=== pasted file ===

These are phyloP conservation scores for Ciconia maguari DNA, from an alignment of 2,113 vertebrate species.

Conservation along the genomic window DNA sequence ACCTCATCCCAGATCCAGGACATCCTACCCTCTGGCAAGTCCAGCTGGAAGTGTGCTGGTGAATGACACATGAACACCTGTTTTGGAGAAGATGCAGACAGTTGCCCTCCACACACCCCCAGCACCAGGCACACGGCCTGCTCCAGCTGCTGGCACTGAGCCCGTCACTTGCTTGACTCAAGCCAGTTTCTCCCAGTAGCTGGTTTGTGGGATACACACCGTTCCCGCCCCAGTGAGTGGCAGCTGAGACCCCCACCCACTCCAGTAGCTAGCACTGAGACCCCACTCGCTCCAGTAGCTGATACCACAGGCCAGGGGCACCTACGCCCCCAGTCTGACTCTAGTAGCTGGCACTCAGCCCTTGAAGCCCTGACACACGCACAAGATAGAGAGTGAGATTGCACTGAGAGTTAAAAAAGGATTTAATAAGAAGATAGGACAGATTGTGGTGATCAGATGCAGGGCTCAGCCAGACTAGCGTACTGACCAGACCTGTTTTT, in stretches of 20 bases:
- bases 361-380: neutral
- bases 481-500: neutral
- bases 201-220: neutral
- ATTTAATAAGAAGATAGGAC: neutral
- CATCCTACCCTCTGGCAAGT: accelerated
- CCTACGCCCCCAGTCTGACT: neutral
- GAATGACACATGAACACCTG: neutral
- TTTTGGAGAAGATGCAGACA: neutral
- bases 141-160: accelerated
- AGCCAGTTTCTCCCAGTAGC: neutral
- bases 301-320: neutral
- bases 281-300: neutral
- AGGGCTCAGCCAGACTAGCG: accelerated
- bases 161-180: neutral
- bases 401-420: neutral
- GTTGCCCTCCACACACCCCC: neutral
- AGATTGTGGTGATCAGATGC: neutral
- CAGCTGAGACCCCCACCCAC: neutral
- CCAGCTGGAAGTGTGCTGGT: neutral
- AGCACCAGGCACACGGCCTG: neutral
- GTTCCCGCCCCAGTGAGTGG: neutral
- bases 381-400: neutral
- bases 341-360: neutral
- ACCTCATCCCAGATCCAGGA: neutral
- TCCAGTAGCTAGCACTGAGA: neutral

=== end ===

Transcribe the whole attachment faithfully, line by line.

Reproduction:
These are phyloP conservation scores for Ciconia maguari DNA, from an alignment of 2,113 vertebrate species.

Conservation along the genomic window DNA sequence ACCTCATCCCAGATCCAGGACATCCTACCCTCTGGCAAGTCCAGCTGGAAGTGTGCTGGTGAATGACACATGAACACCTGTTTTGGAGAAGATGCAGACAGTTGCCCTCCACACACCCCCAGCACCAGGCACACGGCCTGCTCCAGCTGCTGGCACTGAGCCCGTCACTTGCTTGACTCAAGCCAGTTTCTCCCAGTAGCTGGTTTGTGGGATACACACCGTTCCCGCCCCAGTGAGTGGCAGCTGAGACCCCCACCCACTCCAGTAGCTAGCACTGAGACCCCACTCGCTCCAGTAGCTGATACCACAGGCCAGGGGCACCTACGCCCCCAGTCTGACTCTAGTAGCTGGCACTCAGCCCTTGAAGCCCTGACACACGCACAAGATAGAGAGTGAGATTGCACTGAGAGTTAAAAAAGGATTTAATAAGAAGATAGGACAGATTGTGGTGATCAGATGCAGGGCTCAGCCAGACTAGCGTACTGACCAGACCTGTTTTT, in stretches of 20 bases:
- bases 361-380: neutral
- bases 481-500: neutral
- bases 201-220: neutral
- ATTTAATAAGAAGATAGGAC: neutral
- CATCCTACCCTCTGGCAAGT: accelerated
- CCTACGCCCCCAGTCTGACT: neutral
- GAATGACACATGAACACCTG: neutral
- TTTTGGAGAAGATGCAGACA: neutral
- bases 141-160: accelerated
- AGCCAGTTTCTCCCAGTAGC: neutral
- bases 301-320: neutral
- bases 281-300: neutral
- AGGGCTCAGCCAGACTAGCG: accelerated
- bases 161-180: neutral
- bases 401-420: neutral
- GTTGCCCTCCACACACCCCC: neutral
- AGATTGTGGTGATCAGATGC: neutral
- CAGCTGAGACCCCCACCCAC: neutral
- CCAGCTGGAAGTGTGCTGGT: neutral
- AGCACCAGGCACACGGCCTG: neutral
- GTTCCCGCCCCAGTGAGTGG: neutral
- bases 381-400: neutral
- bases 341-360: neutral
- ACCTCATCCCAGATCCAGGA: neutral
- TCCAGTAGCTAGCACTGAGA: neutral